Student Startups Get Help from Schools, Mentors, and VC College Funds

Young man in suit reading and thinking

Business education is changing, with more students actually creating startups before earning their MBAs.
Image: Shutterstock

Today’s business students are ready to launch their startups right now. Colleges have recognized this trend and have adapted their curriculums to support their entrepreneurial business majors.

These students benefit from innovative programs featuring the support of business leaders such as Robert Andrews III, retired Chairman and CEO of FMI Corporation; Jeremy Fiance, founder of House Fund; and Rene Kern, who sits on the Board of Trustees of the University of California Berkeley Foundation and is managing director of General Atlantic.

A business career used to begin after a student received their MBA. Graduates once needed these degrees to prove their value before accepting a job in the lowest levels of the largest corporations. Then they worked grueling hours for years to pay their dues. The idea of starting a business seemed impossible.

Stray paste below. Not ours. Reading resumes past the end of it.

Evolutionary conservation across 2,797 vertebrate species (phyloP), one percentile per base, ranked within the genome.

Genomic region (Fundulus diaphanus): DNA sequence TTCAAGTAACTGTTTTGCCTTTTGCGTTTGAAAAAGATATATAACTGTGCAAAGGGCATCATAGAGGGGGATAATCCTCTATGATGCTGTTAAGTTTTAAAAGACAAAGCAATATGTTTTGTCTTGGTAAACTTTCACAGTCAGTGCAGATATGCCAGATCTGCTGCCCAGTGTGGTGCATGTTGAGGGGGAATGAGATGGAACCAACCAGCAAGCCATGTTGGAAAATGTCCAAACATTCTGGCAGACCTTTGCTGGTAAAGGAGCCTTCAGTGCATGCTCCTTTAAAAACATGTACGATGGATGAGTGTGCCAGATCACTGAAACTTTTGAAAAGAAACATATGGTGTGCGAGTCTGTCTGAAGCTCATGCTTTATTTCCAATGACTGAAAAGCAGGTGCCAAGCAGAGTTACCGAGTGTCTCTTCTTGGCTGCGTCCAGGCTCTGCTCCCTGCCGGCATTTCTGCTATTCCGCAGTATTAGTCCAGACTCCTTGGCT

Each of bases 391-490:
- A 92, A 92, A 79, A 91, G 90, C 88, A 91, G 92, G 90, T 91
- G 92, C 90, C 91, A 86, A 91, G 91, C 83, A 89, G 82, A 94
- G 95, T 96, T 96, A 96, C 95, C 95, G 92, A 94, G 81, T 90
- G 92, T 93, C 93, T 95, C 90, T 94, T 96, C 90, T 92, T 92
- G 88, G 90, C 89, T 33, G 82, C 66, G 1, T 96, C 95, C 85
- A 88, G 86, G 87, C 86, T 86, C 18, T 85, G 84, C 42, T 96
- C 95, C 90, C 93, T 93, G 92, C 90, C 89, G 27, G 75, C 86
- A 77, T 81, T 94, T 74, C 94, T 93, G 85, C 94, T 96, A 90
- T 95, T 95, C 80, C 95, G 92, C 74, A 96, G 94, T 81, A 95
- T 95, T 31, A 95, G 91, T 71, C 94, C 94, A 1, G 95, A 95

Back then, it was hard to imagine competing against a corporation big enough to leverage costs and contracts in their favor. Entrepreneurs launching small businesses couldn’t afford to compete. Things are different today.

A small business is now called a startup, and some of them are worth billions. They’re growing fast—GEM Global Report research reveals that 100 million new businesses are launched each year.

What has lead to such a sudden change in the character of learning and doing business today? The simple answer is technology. Entrepreneurs grew in number when it became possible to make a million dollars by writing a small piece of code, creating an app, or improving an existing business practice or manufacturing process.

Today’s business students aren’t simply learning how to write a business plan—they’re writing the plan and launching their business while they’re in school. Instead of holding back their students, many colleges have recognized that this entrepreneurial impulse is a good thing and gives students a real education, when they earn and learn by actually doing what businesspeople do when they start a new business.

Check out these resources that are inspiring business students today to launch their own startups. You might get inspired to start your own business:

Dorm Room Fund


North Carolina State University Acceleration Fund


The House Fund, University of Berkeley



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